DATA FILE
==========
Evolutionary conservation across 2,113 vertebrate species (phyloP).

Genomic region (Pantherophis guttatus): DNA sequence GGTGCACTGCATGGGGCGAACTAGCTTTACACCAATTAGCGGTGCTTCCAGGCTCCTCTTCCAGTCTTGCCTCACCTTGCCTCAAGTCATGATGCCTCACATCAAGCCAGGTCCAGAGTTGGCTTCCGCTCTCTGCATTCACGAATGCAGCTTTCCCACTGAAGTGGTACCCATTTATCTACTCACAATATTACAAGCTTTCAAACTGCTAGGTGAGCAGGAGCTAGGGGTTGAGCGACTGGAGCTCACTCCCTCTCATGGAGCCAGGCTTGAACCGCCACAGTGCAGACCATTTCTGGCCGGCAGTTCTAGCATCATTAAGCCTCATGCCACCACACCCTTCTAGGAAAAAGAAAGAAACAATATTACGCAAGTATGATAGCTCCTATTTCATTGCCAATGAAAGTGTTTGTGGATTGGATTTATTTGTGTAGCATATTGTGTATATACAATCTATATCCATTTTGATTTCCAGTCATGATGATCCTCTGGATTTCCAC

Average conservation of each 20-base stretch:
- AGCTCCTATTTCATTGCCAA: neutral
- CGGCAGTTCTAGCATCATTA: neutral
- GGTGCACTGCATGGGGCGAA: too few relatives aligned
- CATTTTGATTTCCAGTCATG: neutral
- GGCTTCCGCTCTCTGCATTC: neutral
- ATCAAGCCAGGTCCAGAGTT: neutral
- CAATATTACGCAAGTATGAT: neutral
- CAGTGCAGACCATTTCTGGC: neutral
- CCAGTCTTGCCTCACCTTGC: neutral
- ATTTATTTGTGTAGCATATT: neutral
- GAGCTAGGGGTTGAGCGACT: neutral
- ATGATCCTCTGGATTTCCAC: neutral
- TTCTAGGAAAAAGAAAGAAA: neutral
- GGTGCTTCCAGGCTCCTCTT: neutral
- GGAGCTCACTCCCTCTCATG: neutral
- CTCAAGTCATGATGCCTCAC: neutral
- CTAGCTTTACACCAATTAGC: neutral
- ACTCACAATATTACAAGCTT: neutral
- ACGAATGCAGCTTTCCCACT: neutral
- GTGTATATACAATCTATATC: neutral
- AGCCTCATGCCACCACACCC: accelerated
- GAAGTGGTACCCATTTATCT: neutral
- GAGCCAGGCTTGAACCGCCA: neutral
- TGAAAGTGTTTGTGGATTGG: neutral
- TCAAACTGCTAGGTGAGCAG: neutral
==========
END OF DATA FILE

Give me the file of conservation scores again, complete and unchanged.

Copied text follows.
Evolutionary conservation across 2,113 vertebrate species (phyloP).

Genomic region (Pantherophis guttatus): DNA sequence GGTGCACTGCATGGGGCGAACTAGCTTTACACCAATTAGCGGTGCTTCCAGGCTCCTCTTCCAGTCTTGCCTCACCTTGCCTCAAGTCATGATGCCTCACATCAAGCCAGGTCCAGAGTTGGCTTCCGCTCTCTGCATTCACGAATGCAGCTTTCCCACTGAAGTGGTACCCATTTATCTACTCACAATATTACAAGCTTTCAAACTGCTAGGTGAGCAGGAGCTAGGGGTTGAGCGACTGGAGCTCACTCCCTCTCATGGAGCCAGGCTTGAACCGCCACAGTGCAGACCATTTCTGGCCGGCAGTTCTAGCATCATTAAGCCTCATGCCACCACACCCTTCTAGGAAAAAGAAAGAAACAATATTACGCAAGTATGATAGCTCCTATTTCATTGCCAATGAAAGTGTTTGTGGATTGGATTTATTTGTGTAGCATATTGTGTATATACAATCTATATCCATTTTGATTTCCAGTCATGATGATCCTCTGGATTTCCAC

Average conservation of each 20-base stretch:
- AGCTCCTATTTCATTGCCAA: neutral
- CGGCAGTTCTAGCATCATTA: neutral
- GGTGCACTGCATGGGGCGAA: too few relatives aligned
- CATTTTGATTTCCAGTCATG: neutral
- GGCTTCCGCTCTCTGCATTC: neutral
- ATCAAGCCAGGTCCAGAGTT: neutral
- CAATATTACGCAAGTATGAT: neutral
- CAGTGCAGACCATTTCTGGC: neutral
- CCAGTCTTGCCTCACCTTGC: neutral
- ATTTATTTGTGTAGCATATT: neutral
- GAGCTAGGGGTTGAGCGACT: neutral
- ATGATCCTCTGGATTTCCAC: neutral
- TTCTAGGAAAAAGAAAGAAA: neutral
- GGTGCTTCCAGGCTCCTCTT: neutral
- GGAGCTCACTCCCTCTCATG: neutral
- CTCAAGTCATGATGCCTCAC: neutral
- CTAGCTTTACACCAATTAGC: neutral
- ACTCACAATATTACAAGCTT: neutral
- ACGAATGCAGCTTTCCCACT: neutral
- GTGTATATACAATCTATATC: neutral
- AGCCTCATGCCACCACACCC: accelerated
- GAAGTGGTACCCATTTATCT: neutral
- GAGCCAGGCTTGAACCGCCA: neutral
- TGAAAGTGTTTGTGGATTGG: neutral
- TCAAACTGCTAGGTGAGCAG: neutral